Fuelling Protests – States News

On February 10, Tamil Nadu chief minister E.K. Palaniswami announced that the Cauvery delta would be declared a Protected Special Agricultural Zone (PSAZ) to accord primacy to the state’s food security and to protect farmers’ livelihoods. Over the past four decades, the delta’s share of the state’s food production has fallen from 65 per cent to 40 per cent. A major cause of this decline is hydrocarbon exploration. In recent years, there have been many protests against such projects, which not only occupy fertile agricultural lands but also cause ecological damage.

The chief minister’s announcement followed his objection, in January, to a unilateral amendment by the Union government to the Environmental Impact Assessment Notification, 2006. This amendment relaxed the environmental clearance requirements for oil and gas exploration. “The state government will not permit hydrocarbon exploration in the delta region, which would affect the livelihood of farmers,” announced the chief minister. He has also reportedly written to the Centre for support in creating the PSAZ, which will include parts of Thanjavur, Tiruvarur, Nagapattinam, Pudukottai, Cuddalore, Ariyalur, Karur and Tiruchirapalli. These areas make up the state’s rice bowl and produce about 3.3 million tonnes of grain every year.

Farmers have long opposed hydrocarbon projects in the delta, pointing to the damage they cause, such as groundwater contamination. Agriculture scientist M.S. Swaminathan has also endorsed the chief minister’s plan: “Areas identified for PSAZ status should be given facilities to ensure that agriculture remains economically viable. This is an important step to ensure the future of our food and ecological security.”

The chief minister’s plan is to allow only agriculture and allied industries in the region. “Enacting specific legislation to protect the region, though welcome, is inadequate,” says Professor S. Janakarajan, president of the South Asia Consortium for Interdisciplinary Water Resources Studies. “There are grey areas. The state cannot act unilaterally, ignoring central government laws that permit entities like ONGC to take up [hydrocarbon] exploration. Another serious concern is the fracking technology these entities rely on. It has already been banned in several countries for the ecological harm it causes. Issues like these have to be addressed for any meaningful protection of the delta.”

The state has, in the past, taken note of, and acted on, farmers’ protests. In 2013, Chief Minister J. Jayalalithaa had ordered the suspension of coal-bed methane exploration and production in Thanjavur and Tiruvarur districts, following it up with a ban in 2015. However, in 2017, the Centre signed contracts for hydrocarbon extraction in 31 locations in the state. With an eye on investments over Rs 90,000 crore, the state government also notified 45 villages in the Cuddalore and Nagapattinam districts in the delta as part of a Petroleum, Chemical and Petrochemical Investment Region that year. (Chief Minister Palaniswami’s proposed PSAZ puts a question mark on this ambitious scheme.) Then, in 2019, the central government also allowed Vedanta Ltd to conduct impact assessment studies to drill 274 offshore and onshore hydrocarbon wells in Tamil Nadu and Puducherry.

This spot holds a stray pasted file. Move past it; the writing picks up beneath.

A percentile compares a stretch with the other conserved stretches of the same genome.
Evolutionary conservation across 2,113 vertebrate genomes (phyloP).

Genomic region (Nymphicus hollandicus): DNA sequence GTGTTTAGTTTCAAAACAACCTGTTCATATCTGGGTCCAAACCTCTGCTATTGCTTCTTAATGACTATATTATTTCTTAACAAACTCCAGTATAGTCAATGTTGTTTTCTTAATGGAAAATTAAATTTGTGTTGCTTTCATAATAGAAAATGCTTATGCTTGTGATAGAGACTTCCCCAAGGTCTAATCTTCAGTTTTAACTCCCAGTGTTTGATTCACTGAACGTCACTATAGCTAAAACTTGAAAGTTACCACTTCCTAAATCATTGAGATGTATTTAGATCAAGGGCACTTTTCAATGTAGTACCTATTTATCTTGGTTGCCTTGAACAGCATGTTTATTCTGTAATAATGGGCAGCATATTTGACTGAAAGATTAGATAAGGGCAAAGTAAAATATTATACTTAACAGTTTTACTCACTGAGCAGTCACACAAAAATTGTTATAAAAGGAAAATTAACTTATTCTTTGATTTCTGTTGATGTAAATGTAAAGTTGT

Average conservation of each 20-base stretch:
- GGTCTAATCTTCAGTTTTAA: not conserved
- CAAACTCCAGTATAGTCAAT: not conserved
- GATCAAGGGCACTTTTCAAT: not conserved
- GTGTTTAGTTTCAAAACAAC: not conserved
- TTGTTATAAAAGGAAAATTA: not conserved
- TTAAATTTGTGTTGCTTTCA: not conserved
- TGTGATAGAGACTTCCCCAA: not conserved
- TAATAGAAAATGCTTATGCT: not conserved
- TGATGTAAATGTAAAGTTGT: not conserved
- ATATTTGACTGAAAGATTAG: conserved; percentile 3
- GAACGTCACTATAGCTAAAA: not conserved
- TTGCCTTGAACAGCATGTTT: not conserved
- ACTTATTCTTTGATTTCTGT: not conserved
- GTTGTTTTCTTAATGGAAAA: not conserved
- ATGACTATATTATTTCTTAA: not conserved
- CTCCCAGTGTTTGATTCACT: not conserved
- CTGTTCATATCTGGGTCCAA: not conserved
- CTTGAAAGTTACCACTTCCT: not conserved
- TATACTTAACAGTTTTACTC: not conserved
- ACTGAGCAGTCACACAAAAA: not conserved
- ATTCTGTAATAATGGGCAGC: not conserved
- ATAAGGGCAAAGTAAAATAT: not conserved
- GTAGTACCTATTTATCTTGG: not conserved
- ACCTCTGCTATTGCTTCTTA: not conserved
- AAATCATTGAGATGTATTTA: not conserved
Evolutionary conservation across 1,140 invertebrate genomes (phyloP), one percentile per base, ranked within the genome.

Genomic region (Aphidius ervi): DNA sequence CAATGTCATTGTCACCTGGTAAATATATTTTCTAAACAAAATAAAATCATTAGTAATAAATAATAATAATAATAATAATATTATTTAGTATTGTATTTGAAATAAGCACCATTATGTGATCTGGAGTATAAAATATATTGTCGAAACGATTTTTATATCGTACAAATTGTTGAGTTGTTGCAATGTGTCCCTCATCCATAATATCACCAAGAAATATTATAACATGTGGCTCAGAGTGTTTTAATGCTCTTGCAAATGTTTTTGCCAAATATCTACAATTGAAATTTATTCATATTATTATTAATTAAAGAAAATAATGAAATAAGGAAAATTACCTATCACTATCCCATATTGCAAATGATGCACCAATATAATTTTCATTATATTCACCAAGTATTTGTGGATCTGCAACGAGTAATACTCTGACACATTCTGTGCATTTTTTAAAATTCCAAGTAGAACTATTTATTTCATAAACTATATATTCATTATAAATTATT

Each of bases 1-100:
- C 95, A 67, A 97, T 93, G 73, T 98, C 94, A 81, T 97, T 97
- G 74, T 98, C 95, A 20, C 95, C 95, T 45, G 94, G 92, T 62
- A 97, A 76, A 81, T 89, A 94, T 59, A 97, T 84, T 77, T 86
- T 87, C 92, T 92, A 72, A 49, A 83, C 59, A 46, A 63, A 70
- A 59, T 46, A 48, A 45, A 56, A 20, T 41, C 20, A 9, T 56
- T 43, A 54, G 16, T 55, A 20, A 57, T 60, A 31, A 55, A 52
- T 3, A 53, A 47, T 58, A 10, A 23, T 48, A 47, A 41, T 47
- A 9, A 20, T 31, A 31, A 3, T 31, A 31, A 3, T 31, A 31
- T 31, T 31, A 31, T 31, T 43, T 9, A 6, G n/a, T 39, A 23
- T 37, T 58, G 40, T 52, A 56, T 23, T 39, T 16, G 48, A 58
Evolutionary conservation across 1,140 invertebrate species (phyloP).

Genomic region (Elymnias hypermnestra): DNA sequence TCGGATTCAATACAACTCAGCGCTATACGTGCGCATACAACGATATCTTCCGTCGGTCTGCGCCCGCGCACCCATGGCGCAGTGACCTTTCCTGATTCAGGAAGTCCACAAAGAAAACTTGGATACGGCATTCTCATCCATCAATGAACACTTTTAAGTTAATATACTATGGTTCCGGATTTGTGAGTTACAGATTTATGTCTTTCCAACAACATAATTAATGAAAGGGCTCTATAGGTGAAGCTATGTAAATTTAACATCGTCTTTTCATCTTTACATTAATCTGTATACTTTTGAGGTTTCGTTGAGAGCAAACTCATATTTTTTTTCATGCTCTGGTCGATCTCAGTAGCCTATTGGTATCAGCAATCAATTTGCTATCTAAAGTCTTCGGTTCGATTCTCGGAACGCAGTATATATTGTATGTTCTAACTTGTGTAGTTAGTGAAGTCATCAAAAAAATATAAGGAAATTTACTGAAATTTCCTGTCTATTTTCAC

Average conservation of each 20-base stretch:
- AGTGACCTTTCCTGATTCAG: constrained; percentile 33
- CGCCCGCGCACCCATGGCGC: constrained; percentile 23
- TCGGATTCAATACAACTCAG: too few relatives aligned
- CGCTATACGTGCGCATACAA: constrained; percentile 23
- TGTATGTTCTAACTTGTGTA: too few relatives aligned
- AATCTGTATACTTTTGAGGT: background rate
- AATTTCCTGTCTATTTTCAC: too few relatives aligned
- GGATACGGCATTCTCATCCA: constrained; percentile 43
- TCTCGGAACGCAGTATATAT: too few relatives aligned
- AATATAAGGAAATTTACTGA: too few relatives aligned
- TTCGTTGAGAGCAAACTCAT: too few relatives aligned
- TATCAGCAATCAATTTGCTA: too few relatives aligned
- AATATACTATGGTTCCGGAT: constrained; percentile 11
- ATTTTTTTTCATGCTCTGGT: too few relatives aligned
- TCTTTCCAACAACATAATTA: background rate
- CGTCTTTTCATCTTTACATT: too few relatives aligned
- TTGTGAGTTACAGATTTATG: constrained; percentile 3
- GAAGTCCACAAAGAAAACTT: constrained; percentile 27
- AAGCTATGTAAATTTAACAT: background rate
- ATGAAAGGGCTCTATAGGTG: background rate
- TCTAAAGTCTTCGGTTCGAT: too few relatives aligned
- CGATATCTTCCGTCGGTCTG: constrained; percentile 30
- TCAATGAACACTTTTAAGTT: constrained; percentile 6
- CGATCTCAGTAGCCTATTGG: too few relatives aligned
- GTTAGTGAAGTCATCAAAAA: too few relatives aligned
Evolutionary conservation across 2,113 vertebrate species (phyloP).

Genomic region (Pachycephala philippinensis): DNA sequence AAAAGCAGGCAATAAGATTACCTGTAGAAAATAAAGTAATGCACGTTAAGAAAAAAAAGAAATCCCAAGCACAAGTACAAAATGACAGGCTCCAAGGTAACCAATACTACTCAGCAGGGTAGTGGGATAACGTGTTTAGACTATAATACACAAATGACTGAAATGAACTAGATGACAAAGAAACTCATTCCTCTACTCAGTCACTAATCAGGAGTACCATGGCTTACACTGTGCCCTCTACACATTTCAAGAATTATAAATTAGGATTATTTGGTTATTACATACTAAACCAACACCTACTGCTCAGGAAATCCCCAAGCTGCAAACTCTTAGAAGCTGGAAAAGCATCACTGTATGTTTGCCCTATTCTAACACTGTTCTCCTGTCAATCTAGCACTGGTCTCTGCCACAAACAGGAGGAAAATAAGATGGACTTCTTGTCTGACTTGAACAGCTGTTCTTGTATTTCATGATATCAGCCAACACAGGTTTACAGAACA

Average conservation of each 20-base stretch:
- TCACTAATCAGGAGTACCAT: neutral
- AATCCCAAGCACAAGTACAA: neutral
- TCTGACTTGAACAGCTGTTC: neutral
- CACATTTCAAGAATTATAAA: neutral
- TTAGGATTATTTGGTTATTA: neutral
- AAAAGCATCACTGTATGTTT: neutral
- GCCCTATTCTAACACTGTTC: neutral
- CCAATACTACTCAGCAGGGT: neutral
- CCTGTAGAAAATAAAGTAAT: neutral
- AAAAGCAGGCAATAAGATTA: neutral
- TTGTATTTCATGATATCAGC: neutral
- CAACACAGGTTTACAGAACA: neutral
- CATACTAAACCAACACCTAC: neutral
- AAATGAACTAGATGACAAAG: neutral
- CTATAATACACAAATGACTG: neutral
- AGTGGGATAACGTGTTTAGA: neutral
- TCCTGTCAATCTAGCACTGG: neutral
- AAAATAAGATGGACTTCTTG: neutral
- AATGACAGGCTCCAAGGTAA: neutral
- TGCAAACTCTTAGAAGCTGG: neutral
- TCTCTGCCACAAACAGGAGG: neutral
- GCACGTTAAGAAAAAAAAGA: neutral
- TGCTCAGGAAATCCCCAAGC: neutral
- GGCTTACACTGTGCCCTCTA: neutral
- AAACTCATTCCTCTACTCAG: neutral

Facts like these will make it difficult for the chief minister to walk the talk. He has to get the ministry of petroleum and natural resources on the same page and get the Union government to agree to the proposed PSAZ. This will be all the more difficult since the Centre’s move to relax the rules for hydrocarbon firms is aimed at incentivising increased production in India to address the country’s high oil-import dependence. The Tamil Nadu government will face both pressure from the Union government and litigation from firms that have already invested significant sums in such projects, which could lead to adverse consequences for investment in the state.

At the same time, the chief minister is also using this issue to score points off the rival DMK. The PSAZ tag was a central poll plank of all political parties in the state, both in the previous assembly election and in last year’s Lok Sabha election. By winning 29 of the 45 assembly seats in the delta region in the 2016 assembly election, the AIADMK had conquered what was seen as a DMK stronghold. However, by winning all but one of the 40 Lok Sabha seats in the state and Puducherry last summer, the DMK-led alliance showed that it had regained the upper hand. Moreover, the party managed to win over half the votes in the Cauvery delta, particularly in Thanjavur and Nagapattinam, in local body elections in December 2019.

Some analysts wonder, therefore, if the chief minister’s announcement was made primarily with an eye on the 2021 assembly poll.

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